Tuesday, 10 September 2013

Yet more interesting times

You may have noticed that blog posts have been a bit thin on the ground recently, due to the continuing pressure of work. Unfortunately, it does not look as though I am going to be able to find the time to write anything further here for at least the next 10 days.

This is rather frustrating, as there has been an awful lot going on recently, which is just begging to be written up here. Among the many recent innovations, the Planning Inspectorate has published a new Procedural Guide to Planning Appeals and Called-in Planning Applications, and the government has announced a faster planning appeals process, leading (it is hoped) to earlier decisions. This will involve ‘front-loading’ the appeals process, including a requirement to submit a full appeal statement with the appeal form, which will make a lot more work for appellants at the outset of the appeal process. The new rules will apply to appeals in respect of applications determined after 1 October, but I shall have to defer discussing these and other innovations to a subsequent post.

Meanwhile, new regulations have been published for applications under section 62A of the Town and Country Planning Act 1990 (introduced by Section 1 of the Growth and Infrastructure Act 2013). This is the provision that enables certain applications to be made direct to the Secretary of State, bypassing the local planning authority.

Three new statutory instruments have been made relating to conservation areas and demolition, which I have not had time to look at yet. These, too, come into effect on 1 October.

In addition to this, we have also had the new web-based planning advice that is set to replace all the old familiar circulars. I confess that at a first glance, I was not impressed, but this too is a topic to which we shall return.

As I mentioned in passing a few weeks back, further changes to planning fees have been introduced by The Town and Country Planning (Fees for Applications, Deemed Applications, Requests and Site Visits) (England) (Amendment) Regulations 2013 (SI 2013/2153) (2013 Regulations). Yet again, 1 October is the date when these come into force.

Then, of course, there are Chris Grayling’s proposals for further changes to judicial review. I haven’t had time to look at these in any detail yet, but they include the idea of a special planning court, which could be a welcome innovation. But this will depend on how it is implemented. It is a subject to which I will return in due course.

Uncle Eric has not been idle himself, and on 2 September he was boasting to the House of Commons how very busy De-CLoG has been during the summer, when everyone else was away with their buckets and spades. This has included a report on the future of our high streets. (They haven’t got a future, basically.) He also touched on the plans to extend permitted development rights, previously discussed in this blog, and new guidance published on 28 August calling for councils to deliver more town centre parking spaces, to tackle street clutter and to get rid of ‘sleeping policemen’ (road humps). He also wants to encourage residents to rent out parking spaces in their front gardens. (This had already caused apoplexy among some planning officers.)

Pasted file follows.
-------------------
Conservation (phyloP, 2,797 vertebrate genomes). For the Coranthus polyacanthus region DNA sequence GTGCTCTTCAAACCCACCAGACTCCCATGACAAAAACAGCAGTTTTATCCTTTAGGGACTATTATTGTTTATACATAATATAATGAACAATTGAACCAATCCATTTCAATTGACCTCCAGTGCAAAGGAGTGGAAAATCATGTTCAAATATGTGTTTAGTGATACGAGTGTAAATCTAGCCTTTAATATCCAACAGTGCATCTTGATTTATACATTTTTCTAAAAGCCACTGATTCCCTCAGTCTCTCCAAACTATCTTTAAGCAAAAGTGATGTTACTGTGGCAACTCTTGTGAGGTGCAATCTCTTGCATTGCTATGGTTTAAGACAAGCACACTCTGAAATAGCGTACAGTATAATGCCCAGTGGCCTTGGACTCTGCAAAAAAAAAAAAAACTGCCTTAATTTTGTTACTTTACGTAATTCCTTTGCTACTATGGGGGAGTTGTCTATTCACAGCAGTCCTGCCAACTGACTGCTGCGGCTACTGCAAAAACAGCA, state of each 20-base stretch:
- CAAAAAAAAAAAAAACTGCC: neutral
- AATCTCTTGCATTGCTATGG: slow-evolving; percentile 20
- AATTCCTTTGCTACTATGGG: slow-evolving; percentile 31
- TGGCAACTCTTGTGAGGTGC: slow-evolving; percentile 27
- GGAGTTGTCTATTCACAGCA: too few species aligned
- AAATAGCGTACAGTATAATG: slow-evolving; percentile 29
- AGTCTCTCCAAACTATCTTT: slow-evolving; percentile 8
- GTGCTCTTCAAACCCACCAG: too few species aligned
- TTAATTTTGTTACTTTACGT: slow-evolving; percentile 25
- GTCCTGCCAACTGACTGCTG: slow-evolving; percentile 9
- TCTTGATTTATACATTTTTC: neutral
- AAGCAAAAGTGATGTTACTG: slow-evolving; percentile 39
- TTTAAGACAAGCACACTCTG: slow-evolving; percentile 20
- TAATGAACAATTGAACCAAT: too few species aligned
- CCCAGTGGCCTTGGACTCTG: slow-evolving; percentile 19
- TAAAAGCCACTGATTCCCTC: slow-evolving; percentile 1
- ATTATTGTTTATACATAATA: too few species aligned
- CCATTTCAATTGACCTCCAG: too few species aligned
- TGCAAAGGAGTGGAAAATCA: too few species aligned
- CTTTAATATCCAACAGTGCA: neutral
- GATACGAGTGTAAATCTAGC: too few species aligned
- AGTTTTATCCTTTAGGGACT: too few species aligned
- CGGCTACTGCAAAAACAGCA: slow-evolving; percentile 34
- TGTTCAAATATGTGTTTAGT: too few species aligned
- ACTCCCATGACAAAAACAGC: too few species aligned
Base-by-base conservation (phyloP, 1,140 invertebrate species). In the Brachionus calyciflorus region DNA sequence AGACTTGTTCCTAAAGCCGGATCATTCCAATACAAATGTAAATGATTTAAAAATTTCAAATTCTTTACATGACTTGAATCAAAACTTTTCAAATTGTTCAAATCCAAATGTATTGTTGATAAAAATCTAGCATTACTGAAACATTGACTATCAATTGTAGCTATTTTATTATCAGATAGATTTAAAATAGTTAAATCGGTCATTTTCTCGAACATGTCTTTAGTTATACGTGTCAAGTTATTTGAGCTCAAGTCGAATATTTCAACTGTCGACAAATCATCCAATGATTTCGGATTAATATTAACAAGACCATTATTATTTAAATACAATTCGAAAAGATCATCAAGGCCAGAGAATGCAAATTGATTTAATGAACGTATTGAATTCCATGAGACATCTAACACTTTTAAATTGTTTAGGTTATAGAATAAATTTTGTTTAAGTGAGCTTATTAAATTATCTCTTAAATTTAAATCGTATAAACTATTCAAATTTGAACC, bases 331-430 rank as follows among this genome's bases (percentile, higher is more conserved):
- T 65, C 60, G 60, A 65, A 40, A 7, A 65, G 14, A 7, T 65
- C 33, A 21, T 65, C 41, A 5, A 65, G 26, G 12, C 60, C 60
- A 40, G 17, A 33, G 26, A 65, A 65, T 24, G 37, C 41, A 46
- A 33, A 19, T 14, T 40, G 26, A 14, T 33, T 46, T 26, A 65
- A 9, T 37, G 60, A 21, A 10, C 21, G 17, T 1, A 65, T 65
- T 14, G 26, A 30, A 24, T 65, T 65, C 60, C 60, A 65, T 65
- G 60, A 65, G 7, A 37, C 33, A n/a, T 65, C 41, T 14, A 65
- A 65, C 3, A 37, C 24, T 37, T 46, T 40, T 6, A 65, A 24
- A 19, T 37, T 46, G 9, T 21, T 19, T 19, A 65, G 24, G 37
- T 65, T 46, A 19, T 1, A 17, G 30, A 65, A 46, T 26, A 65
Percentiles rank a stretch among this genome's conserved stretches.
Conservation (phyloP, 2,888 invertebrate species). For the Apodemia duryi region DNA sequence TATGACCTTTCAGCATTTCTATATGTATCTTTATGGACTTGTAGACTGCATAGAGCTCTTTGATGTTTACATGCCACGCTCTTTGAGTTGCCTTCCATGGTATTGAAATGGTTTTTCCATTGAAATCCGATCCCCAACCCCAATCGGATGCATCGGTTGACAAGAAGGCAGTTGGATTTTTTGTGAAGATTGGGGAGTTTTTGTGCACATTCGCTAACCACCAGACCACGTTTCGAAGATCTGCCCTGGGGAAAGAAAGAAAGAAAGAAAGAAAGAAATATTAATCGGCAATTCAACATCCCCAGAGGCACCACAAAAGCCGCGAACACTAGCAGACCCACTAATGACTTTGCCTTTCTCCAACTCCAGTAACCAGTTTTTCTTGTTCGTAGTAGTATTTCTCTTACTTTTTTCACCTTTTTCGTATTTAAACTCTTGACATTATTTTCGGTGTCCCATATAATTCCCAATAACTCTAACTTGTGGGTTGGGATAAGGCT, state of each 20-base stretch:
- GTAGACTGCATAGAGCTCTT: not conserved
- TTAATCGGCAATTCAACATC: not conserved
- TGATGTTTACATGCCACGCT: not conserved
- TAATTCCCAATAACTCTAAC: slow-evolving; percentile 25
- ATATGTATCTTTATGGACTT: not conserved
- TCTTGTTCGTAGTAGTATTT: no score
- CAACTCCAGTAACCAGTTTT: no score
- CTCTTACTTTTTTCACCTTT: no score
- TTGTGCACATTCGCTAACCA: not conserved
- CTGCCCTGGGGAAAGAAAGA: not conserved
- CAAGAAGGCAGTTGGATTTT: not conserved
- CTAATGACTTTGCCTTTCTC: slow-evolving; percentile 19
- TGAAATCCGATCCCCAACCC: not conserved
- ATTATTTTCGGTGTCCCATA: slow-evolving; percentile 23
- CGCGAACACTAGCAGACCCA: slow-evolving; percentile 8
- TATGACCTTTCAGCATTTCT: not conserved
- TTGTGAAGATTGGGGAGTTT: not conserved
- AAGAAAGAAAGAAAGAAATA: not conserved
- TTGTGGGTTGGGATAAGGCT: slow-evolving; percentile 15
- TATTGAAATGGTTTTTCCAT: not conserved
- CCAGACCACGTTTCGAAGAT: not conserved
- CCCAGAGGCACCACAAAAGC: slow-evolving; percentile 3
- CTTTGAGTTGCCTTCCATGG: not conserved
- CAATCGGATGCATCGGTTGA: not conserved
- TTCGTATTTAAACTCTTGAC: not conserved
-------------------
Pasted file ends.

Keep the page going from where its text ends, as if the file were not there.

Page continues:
Uncle Eric also drew attention to powers introduced by the Localism Act 2011 for the listing of assets of community value, including local pubs, to prevent their sale and redevelopment. And then, of course, there was Uncle Eric’s wheelie bin crusade. And so on, and so on.

So, there will be an awful lot of material for planning professionals to digest in the near future, and a lot of changes that are going to happen on 1 October.

One thing Uncle Eric said made me laugh. He reckons that, with these various changes and the ‘simplification’ of ministerial planning advice, there is going to be little or no work left for planning lawyers to do. I think we may find that as result of some of these changes there will be more work for us than ever!



  1. The web based planning guidance had the potential to reduce the effects of the postcode lottery but it misses the target in so many ways that the lottery lives on.

    Martin, your job is probably more secure as a result of all the changes so don't spend too much time telling them where they went wrong.

    Mind you, nobody listens so we don't need to worry too much.

  2. Good afternoon,

    I stumbled upon your blog and have found much of interest. Tell me, did you see Grand Designs on Friday and do you have an opinion on the chap who got planning, but not the written judgement, and then faced legal challenge from a neighbour causing an 18 month delay in getting that written confirmation?


  3. I missed Grand Designs last Friday, so am not familiar with the case that Sam mentions. TV programmes are necessarily brief and rather superficial in their treatment of issues (especially if they are complex) and so I guess there was rather more to this problem than the programme may have implied. It is not clear from what Sam writes at what stage the council’s actions were challenged, and the precise legal process that was engaged. If it took 18 months to resolve, then it clearly wasn’t a straightforward case.